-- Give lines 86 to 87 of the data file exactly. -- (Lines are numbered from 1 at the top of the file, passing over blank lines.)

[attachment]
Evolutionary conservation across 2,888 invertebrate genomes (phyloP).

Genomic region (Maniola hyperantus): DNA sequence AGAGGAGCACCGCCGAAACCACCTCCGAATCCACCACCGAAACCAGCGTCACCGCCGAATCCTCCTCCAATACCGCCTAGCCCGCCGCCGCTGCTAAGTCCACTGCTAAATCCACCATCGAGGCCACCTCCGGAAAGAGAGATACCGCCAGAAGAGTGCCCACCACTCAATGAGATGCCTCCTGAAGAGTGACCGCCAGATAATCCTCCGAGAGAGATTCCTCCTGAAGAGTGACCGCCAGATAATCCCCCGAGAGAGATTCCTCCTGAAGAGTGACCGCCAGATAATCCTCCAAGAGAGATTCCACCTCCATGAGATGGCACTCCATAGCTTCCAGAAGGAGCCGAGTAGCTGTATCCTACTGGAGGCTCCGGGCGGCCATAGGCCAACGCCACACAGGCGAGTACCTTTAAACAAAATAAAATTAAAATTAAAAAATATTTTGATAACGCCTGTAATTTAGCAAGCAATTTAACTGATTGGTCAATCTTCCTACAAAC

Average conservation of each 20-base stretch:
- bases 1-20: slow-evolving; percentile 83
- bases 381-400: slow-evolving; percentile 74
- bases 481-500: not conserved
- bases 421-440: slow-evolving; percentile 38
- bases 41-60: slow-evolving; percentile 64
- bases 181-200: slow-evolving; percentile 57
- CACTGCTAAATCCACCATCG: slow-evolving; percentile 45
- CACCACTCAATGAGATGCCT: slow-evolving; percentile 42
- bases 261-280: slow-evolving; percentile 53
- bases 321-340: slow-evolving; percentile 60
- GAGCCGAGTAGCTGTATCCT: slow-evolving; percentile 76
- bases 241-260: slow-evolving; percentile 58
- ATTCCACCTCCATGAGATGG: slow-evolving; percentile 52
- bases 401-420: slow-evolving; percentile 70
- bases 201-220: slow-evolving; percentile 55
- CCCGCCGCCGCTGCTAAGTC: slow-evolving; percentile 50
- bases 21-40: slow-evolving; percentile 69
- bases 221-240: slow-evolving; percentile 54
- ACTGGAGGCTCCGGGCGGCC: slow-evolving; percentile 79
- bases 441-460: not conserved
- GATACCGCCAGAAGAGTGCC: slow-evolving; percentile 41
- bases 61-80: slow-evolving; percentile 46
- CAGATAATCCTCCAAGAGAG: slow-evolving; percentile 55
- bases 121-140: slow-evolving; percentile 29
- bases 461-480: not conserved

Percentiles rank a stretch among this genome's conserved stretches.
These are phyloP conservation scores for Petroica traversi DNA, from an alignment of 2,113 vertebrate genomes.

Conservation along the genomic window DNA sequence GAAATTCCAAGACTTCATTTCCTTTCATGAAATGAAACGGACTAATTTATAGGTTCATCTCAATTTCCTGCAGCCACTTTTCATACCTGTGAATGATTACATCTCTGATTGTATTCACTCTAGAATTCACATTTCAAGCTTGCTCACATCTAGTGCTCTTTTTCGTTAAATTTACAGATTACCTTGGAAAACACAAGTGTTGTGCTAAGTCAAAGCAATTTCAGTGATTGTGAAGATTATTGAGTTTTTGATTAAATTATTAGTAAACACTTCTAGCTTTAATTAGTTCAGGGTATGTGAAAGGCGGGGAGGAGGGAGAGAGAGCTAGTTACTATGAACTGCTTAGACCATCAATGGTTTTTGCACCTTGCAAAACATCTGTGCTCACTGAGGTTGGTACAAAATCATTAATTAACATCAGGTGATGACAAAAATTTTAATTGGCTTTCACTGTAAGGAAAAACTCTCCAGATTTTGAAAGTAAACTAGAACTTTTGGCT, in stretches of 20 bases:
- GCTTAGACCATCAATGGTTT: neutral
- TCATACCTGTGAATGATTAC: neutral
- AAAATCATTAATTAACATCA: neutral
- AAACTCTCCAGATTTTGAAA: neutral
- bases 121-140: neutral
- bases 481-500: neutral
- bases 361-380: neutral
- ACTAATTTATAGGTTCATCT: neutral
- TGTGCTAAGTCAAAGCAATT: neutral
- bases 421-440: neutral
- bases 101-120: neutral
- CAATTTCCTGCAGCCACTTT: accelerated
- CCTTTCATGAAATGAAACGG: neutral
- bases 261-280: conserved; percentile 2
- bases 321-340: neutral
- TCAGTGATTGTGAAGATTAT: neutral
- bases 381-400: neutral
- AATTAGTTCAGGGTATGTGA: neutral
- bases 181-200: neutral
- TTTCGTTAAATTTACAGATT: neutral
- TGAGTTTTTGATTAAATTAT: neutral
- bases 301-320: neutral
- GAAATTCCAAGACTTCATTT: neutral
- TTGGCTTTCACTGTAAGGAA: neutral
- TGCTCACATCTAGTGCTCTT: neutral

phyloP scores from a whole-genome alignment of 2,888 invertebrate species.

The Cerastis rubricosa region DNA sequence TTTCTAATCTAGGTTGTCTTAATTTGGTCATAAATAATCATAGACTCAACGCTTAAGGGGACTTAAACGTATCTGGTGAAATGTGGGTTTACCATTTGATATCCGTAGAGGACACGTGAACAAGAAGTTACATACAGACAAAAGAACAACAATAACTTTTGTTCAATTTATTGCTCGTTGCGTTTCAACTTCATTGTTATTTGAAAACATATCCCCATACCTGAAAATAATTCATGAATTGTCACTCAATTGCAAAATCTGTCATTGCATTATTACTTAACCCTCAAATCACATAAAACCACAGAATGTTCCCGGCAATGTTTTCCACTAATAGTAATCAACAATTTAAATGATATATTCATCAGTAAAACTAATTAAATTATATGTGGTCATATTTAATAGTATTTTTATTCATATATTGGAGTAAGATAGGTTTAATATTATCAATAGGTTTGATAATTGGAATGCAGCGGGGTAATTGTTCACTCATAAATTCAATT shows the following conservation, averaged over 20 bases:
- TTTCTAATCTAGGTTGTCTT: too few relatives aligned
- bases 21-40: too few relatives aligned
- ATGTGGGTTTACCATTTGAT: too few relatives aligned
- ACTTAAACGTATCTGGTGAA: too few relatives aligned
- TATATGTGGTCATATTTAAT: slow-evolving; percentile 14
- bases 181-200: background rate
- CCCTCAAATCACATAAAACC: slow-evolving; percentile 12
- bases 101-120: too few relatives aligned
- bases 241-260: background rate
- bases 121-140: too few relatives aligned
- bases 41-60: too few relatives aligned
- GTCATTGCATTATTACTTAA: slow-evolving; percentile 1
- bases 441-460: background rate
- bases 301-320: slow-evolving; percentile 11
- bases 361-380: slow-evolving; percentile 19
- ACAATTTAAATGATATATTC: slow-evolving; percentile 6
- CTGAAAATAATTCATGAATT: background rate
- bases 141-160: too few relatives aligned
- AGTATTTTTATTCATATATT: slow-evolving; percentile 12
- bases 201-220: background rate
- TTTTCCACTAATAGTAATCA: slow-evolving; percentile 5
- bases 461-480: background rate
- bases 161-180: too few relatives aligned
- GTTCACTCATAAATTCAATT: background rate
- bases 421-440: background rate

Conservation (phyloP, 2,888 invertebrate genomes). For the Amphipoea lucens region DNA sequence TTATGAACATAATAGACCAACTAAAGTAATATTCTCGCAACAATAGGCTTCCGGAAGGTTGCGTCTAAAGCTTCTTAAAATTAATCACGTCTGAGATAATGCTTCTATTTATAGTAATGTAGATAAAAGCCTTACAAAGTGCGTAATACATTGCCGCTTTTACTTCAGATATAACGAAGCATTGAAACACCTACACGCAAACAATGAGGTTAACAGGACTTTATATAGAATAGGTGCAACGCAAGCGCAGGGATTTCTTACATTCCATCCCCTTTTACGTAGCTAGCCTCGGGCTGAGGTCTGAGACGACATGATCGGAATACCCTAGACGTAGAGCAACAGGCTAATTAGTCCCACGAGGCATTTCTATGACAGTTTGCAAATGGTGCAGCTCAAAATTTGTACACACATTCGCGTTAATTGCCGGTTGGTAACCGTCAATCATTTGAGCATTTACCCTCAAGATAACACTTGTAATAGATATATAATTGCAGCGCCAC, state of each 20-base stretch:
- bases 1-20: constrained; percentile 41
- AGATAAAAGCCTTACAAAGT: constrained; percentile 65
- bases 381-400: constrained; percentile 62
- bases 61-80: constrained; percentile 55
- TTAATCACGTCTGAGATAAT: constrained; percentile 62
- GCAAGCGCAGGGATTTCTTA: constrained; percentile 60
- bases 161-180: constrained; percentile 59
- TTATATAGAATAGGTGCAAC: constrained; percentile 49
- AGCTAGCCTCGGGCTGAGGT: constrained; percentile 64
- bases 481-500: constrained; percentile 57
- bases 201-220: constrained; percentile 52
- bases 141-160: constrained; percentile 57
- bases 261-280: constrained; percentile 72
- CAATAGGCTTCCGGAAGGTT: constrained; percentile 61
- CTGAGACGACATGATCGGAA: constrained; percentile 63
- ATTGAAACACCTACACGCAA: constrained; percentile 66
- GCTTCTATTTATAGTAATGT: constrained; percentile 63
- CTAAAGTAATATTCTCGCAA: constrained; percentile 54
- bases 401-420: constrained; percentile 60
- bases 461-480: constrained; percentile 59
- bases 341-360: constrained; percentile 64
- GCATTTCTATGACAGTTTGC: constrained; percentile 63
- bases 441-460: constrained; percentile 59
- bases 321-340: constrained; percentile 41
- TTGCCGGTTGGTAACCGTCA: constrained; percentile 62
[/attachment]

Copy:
- AGATAAAAGCCTTACAAAGT: constrained; percentile 65
- bases 381-400: constrained; percentile 62